Tomasz Kozlowski, a Polish diplomat, has been posted in New Delhi since 2015 as Ambassador of the Delegation of the European Union in New Delhi representing its 28 member states. After the last summit meeting on October 6, 2017 in New Delhi between Prime Minister Narendra Modi and European Council President Donald Tusk and European Commission President Jean Claude Juncker, they decided to strengthen their strategic partnership with enhanced cooperation in foreign and security policy, trade, transport, research and innovation, energy and environment.
The EU today, with a population of 500 million, is the largest economy in the world and, for its success in peacefully uniting so many countries, it was awarded the Nobel Peace Prize in 2012.
Excerpts from an exclusive interview with INDIA REVIEW & ANALYSIS policy journal:
Q. How would you describe the present state of EU-India ties and its future, especially in the context of Brexit and the stalled BTIA?
A. The current state of EU-India relations is very good and in an upward trajectory. In the last few years, we have made significant steps towards strengthening our cooperation with intensified dialogues at all levels backed up by concrete and very practical measures, supporting India’s own vision for economic modernization and peace and stability in the region. We are working closely together on a broad range of issues, ranging from foreign and security policy to counter-terrorism, trade and investment, connectivity, circular economy and research and innovation.
The multi-polar world order, that has been taking shape at an accelerated pace in the past years, bears tremendous opportunities but can also be a source of competition and instability. In such an environment, we all need partners and friends to further our common interests and to protect public goods. Multilateralism and forging strategic partnerships with like-minded countries is the way to conduct affairs. The EU and India are natural allies in this world. There is a greater strategic convergence on global and regional issues. we are both ardent defenders of multilateralism, and committed to protecting global goods and tackling global challenges, like climate change. We have the same vision for maintaining regional security, from the importance of maintaining the Iran nuclear deal to furthering democracy, as in the Maldives.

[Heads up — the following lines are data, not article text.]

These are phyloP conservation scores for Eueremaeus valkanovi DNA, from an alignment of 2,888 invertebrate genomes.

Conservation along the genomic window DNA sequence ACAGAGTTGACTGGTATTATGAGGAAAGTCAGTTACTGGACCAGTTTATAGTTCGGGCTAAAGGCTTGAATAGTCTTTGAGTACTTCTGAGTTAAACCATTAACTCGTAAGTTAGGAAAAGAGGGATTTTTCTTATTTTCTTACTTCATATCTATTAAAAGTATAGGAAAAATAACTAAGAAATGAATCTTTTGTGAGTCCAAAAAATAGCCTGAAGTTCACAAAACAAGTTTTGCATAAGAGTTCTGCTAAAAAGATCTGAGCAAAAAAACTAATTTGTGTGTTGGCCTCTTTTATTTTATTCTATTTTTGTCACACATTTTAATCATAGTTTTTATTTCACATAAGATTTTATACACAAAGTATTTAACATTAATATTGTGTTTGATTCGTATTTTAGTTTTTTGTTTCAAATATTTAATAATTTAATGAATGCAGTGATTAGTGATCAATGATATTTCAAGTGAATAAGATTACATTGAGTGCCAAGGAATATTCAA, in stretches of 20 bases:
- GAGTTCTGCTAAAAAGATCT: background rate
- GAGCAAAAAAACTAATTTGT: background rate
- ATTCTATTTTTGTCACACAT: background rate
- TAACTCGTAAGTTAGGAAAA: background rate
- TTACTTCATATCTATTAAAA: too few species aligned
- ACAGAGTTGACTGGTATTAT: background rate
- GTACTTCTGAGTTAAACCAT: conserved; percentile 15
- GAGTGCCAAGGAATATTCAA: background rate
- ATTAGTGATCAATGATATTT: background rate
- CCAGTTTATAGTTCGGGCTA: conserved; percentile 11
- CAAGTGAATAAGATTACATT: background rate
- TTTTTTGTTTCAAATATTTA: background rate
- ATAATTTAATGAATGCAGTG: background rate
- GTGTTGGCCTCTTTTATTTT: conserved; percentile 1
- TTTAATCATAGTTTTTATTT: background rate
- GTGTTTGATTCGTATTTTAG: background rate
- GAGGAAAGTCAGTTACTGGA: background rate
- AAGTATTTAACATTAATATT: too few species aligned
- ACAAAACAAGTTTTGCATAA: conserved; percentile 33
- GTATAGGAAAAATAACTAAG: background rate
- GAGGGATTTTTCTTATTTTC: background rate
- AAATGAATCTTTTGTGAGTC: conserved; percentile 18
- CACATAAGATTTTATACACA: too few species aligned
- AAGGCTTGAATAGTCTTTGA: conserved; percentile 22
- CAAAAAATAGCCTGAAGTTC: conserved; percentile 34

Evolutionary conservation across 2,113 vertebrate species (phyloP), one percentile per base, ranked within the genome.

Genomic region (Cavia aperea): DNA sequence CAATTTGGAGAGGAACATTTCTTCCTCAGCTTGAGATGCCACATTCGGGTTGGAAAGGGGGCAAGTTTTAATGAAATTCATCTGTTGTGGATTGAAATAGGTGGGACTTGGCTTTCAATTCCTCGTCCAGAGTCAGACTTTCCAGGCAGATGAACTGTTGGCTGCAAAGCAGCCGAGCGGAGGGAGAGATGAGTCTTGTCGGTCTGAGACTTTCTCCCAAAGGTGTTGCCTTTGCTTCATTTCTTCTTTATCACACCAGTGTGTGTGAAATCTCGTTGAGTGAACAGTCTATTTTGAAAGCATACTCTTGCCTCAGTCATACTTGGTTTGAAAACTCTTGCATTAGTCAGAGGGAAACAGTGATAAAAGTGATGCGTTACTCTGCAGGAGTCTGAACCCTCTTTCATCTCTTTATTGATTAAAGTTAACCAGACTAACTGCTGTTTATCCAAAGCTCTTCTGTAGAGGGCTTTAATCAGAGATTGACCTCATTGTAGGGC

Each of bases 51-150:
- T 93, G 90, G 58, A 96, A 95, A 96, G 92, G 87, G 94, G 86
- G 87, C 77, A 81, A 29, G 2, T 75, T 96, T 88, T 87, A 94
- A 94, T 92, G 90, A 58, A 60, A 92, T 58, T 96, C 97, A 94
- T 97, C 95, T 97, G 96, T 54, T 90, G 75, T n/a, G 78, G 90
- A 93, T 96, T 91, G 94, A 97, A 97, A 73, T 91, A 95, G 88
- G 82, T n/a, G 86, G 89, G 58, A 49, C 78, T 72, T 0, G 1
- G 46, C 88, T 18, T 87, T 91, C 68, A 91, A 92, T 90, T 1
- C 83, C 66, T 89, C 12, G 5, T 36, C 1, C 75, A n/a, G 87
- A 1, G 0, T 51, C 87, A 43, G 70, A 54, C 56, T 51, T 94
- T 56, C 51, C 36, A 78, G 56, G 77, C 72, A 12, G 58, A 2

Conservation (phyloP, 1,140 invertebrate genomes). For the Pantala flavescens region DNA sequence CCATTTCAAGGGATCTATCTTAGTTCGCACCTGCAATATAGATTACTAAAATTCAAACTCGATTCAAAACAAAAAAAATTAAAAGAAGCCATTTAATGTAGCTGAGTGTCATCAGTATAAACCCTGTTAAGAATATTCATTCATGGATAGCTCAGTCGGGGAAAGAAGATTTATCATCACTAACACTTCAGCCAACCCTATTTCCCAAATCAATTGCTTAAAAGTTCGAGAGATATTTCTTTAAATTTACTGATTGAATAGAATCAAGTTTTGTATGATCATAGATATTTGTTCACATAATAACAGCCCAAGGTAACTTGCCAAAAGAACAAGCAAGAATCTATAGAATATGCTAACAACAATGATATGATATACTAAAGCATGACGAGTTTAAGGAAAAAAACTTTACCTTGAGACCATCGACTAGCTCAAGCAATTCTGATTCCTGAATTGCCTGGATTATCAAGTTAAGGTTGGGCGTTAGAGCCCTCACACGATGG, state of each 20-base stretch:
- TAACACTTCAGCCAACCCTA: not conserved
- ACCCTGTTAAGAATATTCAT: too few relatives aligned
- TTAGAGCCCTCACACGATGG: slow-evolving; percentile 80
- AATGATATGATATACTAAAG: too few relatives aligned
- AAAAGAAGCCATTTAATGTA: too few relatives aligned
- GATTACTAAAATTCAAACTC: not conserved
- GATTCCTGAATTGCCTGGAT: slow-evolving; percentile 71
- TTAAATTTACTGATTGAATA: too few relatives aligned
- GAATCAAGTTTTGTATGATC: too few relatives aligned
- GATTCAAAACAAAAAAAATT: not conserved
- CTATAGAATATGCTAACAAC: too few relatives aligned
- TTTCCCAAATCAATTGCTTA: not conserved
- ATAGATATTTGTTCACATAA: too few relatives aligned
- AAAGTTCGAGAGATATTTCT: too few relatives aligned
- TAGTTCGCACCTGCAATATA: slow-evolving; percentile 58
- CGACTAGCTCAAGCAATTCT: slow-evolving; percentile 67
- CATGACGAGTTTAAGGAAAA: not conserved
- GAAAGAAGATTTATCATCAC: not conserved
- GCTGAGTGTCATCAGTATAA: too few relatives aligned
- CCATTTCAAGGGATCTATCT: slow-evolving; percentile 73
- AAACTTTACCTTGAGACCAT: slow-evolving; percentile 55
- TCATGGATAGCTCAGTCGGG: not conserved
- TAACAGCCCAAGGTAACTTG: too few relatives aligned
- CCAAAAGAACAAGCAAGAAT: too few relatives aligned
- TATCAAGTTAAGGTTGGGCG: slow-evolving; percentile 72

Brexit will not affect our relationship with India. Even after Brexit, the EU will remain India’s largest trading and investment partner. As for BTIA, the EU and India agree that there are good arguments for having a Free Trade and Investment Agreement. We have been working on all levels, politically and on expert-level into that direction, even if negotiations have not been started formally. Sooner or later we will have such an agreement. However, let me also stress that our trade does not hinge on BTIA. We are and will remain India’s biggest trading partner and one of the biggest sources of investments, whether we conclude such an agreement in the near future or not.
Q. What would you term as the common value systems of the EU and India and what are the fundamental points of difference?
A. The whole world is going through a moment of fundamental change. Some are questioning multilateralism and prefer unilateral action. These convulsions have strengthened the view that EU and India have to work together. As the world’s largest democracies, we share a desire to work together to support a rules-based global order that upholds international norms, global peace and stability.
Q. Despite close business, political and cultural ties with individual countries, the EU did not rank high in India’s political and popular perceptions. Has poor media interest hurt perceptions of each other?
A. This is no longer an accurate description of the situation. Mutual perceptions are very positive and awareness and knowledge about each other has increased significantly. India plays an increasing role in EU’s policy planning; also India perceives the EU as a relevant and important partner for its economic and social modernisation and for dealing with global and international challenges.